The G2 Gallery in Venice is currently featuring an exhibit with the environmental theme “The Great Unknown” through Aug. 9 featuring a handful of local artists.
They include Martin Cohen, Beverly Houwing, Chris Miele Matthew Kuhns, Don Whitebread, and xRez Studio (Eric Hanson and Greg Downing).
“The Great Unknown” is the first exhibition of its kind to equate outer space with endangered environments on Earth.
To date, no environmental protections for extraterrestrial areas have been passed, but increasing technological advances in space exploration suggest that this new frontier would benefit from such protections.
“The Great Unknown” sets out to reimagine outer space as an environmental area that requires the same protection and conservation as forests and oceans.
The show includes three distinct collections: Mars Seen, which features massive, 8-foot 3-D images of the landscape of Mars from xRez Studio; Martin Cohen, featuring astrophotography from the eponymous artist; and Without a Telescope, a series of photographs of stars and nightscapes taken without the aid of a telescope by Beverly Houwing, Matthew Kuhns, and Chris Miele.
xRez Studio is a collaboration between visual effects designer Eric Hanson and photographer Greg Downing.
Founded in 2007 in Santa Monica, xRez Studio is a creative imaging studio pioneering new methods to capture and convey natural, urban, and imagined landscapes.
xRez counts Microsoft, Adult Swim, Dolby, National Geographic, Griffith Observatory, and Canon among their many clients, and the studio’s images and pursuits have been covered in The New York Times, USC News, and Wired.
Eric Hanson specializes in the creation of digital environments. His work can be seen in such movies as “The Day After Tomorrow,” “Cast Away,” and “Fantasia 2000.” Hanson is also Associate Professor at the USC School of Cinematic Arts.
Meanwhile, Downing’s specialties are image-based 3D technologies and computational photography techniques. His work in these fields can be seen in “Spider Man 3” and “The Chronicles of Narnia,” among other films, and he also teaches at Gnomon School for Visual Effects. Downing’s photographic work has been exhibited at the American Museum of Natural History, Denver Museum of Nature and Science, and Cincinnati Art Museum.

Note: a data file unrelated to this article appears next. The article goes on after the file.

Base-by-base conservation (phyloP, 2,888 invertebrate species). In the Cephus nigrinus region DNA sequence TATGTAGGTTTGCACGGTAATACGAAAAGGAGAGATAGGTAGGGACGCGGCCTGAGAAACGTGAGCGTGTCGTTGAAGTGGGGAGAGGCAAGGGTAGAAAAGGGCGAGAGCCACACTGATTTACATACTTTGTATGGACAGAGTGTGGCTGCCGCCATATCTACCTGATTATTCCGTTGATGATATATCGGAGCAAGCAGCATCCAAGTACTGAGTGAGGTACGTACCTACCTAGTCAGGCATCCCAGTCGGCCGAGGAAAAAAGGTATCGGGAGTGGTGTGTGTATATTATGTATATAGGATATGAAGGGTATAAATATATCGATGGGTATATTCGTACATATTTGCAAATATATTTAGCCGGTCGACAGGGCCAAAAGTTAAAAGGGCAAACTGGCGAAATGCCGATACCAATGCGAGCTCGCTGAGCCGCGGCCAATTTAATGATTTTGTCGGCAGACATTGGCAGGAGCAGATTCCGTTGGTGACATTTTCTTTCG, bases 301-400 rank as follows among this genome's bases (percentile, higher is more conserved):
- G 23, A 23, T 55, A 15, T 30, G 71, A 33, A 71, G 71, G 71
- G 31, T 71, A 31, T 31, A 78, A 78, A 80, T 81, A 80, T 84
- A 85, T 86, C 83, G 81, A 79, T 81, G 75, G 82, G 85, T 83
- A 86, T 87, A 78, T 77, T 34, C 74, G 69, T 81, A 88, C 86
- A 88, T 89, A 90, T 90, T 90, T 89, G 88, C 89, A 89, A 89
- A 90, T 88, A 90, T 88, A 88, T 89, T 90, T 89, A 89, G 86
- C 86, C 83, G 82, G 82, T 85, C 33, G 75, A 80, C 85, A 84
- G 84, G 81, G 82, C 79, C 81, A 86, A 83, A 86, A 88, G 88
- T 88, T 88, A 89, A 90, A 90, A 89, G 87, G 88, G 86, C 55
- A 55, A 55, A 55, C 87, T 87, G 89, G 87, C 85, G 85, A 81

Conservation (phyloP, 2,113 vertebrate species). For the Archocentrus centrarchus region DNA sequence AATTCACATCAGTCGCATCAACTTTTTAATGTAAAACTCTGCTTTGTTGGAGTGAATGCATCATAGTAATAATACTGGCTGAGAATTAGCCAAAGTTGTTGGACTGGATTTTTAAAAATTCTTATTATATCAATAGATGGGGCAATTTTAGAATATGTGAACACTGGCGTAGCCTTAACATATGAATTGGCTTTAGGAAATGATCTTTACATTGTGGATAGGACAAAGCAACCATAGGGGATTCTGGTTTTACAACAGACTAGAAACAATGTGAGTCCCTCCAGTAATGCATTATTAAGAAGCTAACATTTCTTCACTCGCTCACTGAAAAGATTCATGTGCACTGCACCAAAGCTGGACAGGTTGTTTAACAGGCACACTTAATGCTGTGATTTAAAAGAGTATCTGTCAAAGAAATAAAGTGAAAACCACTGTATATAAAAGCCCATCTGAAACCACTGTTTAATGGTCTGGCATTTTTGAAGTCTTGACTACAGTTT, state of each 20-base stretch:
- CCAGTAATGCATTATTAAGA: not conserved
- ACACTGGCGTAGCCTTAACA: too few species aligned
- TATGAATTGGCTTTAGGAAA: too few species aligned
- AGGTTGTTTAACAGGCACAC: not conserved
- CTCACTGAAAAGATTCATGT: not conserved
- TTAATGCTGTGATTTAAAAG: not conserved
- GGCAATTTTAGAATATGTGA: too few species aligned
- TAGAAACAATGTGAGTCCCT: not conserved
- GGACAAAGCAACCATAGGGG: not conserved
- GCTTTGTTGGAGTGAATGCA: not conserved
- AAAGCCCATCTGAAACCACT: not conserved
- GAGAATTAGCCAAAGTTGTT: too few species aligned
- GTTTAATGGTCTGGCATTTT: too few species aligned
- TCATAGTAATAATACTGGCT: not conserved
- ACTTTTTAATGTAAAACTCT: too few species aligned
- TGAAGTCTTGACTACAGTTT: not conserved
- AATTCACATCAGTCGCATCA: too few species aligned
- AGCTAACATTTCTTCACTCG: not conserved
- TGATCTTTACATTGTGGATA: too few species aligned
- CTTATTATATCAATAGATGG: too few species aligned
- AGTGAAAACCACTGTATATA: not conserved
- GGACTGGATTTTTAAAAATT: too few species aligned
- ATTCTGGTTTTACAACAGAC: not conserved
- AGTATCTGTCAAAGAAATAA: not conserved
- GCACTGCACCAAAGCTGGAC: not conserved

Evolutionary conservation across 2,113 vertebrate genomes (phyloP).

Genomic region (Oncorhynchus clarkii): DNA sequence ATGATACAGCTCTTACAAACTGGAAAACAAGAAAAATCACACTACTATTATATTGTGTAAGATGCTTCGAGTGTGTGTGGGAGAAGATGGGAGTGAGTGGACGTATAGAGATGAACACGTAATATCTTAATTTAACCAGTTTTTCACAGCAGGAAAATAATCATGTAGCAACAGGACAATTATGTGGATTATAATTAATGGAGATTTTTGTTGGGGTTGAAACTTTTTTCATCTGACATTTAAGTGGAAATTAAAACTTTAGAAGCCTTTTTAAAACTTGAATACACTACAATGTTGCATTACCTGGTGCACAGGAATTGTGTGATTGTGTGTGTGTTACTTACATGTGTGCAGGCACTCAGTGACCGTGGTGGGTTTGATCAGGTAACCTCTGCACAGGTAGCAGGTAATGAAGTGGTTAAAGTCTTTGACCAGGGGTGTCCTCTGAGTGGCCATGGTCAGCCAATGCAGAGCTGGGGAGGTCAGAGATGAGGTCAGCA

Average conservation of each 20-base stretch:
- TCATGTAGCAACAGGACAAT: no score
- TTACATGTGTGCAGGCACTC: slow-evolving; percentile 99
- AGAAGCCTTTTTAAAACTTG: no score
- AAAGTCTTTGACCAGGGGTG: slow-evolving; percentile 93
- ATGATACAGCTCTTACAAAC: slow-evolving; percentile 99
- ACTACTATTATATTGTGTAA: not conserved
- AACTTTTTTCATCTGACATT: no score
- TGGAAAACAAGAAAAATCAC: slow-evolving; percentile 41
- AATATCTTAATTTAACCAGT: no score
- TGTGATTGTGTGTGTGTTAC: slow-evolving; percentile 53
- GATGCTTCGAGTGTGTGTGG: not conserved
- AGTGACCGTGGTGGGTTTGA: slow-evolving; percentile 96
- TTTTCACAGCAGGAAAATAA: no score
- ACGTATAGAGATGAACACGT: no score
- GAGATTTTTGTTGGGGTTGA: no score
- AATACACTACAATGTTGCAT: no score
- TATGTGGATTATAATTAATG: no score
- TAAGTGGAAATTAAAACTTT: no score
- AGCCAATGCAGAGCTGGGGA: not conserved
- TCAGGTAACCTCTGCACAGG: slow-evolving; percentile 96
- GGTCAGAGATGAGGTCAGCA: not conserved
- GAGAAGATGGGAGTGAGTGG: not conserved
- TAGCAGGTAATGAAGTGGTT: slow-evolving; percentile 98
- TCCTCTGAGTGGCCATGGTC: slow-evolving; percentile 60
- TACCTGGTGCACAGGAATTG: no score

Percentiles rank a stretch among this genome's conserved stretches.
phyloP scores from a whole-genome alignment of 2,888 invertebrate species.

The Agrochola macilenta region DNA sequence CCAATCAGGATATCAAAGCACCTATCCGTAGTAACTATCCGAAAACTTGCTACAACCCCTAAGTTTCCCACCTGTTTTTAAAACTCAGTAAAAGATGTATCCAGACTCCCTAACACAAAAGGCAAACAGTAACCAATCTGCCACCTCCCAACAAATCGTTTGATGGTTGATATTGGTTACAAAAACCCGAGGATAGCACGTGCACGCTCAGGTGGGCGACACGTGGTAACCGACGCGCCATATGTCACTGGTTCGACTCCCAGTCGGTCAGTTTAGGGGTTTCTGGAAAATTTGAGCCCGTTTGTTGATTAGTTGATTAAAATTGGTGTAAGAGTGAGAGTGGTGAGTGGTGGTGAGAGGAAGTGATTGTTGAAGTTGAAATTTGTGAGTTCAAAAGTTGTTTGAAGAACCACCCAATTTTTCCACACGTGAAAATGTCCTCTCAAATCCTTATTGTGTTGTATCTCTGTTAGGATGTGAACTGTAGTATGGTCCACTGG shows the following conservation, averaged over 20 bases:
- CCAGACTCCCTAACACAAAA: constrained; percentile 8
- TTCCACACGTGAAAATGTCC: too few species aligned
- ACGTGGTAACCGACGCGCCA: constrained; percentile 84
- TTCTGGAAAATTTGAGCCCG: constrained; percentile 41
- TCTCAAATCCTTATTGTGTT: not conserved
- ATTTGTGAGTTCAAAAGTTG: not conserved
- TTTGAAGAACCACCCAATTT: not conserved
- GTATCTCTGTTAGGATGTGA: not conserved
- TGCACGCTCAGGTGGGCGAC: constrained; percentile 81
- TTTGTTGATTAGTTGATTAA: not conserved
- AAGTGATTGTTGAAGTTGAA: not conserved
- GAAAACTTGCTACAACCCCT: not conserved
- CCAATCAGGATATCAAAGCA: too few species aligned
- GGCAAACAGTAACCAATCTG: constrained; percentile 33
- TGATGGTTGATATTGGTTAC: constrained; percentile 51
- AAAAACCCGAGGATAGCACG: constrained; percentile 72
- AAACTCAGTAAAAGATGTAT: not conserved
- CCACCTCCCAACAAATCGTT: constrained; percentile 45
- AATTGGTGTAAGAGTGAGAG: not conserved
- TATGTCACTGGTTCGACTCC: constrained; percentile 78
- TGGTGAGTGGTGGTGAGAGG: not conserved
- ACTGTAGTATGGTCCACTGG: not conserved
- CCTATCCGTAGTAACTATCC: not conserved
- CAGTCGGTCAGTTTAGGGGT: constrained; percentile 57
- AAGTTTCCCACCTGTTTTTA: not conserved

G2 Gallery is located at 1503 Abbot Kinney Blvd. It is open Monday through Saturday from 10 am to 7 pm and Sunday from 10 am to 6 pm. For more information about G2 Gallery, call 310.452.2842 or visit www.theg2gallery.com.
Yo! Venice spoke with Eric Hanson and Greg Downing about their works on display in “The Great Unknown.”
How many pieces are in this exhibit?
There are 11 images from the Mars orbiter on display; nine of the images are Stereoscopic and are viewed with red/blue glasses that let you see the depth of the images.
Why is this exhibit and particular
collection of works important?
These images represent Mars in a way that most people have never seen. They eerily resemble the earth’s landscapes and reveal the beauty of nature in a familiar way. The images were selections from a collection of 36,000 images. Each image was selected for its evocative spirit.
What is the intention behind the show?
The intention is to show Mars in a new light one that is both familiar and new.
What about theme is important to you and your work?
We see this as an expansion of what we do in landscape photography, finding beauty in nature and bringing it to the viewer.
Over how many years were these works created?
The images were captured by the HiRISE (high resolution imaging science experiment) a reflecting telescope on the Mars Reconnaissance Orbiter that takes images with a resolution of .3 meters (about a foot) per pixel. Most of the images were captured between 2006 and 2010.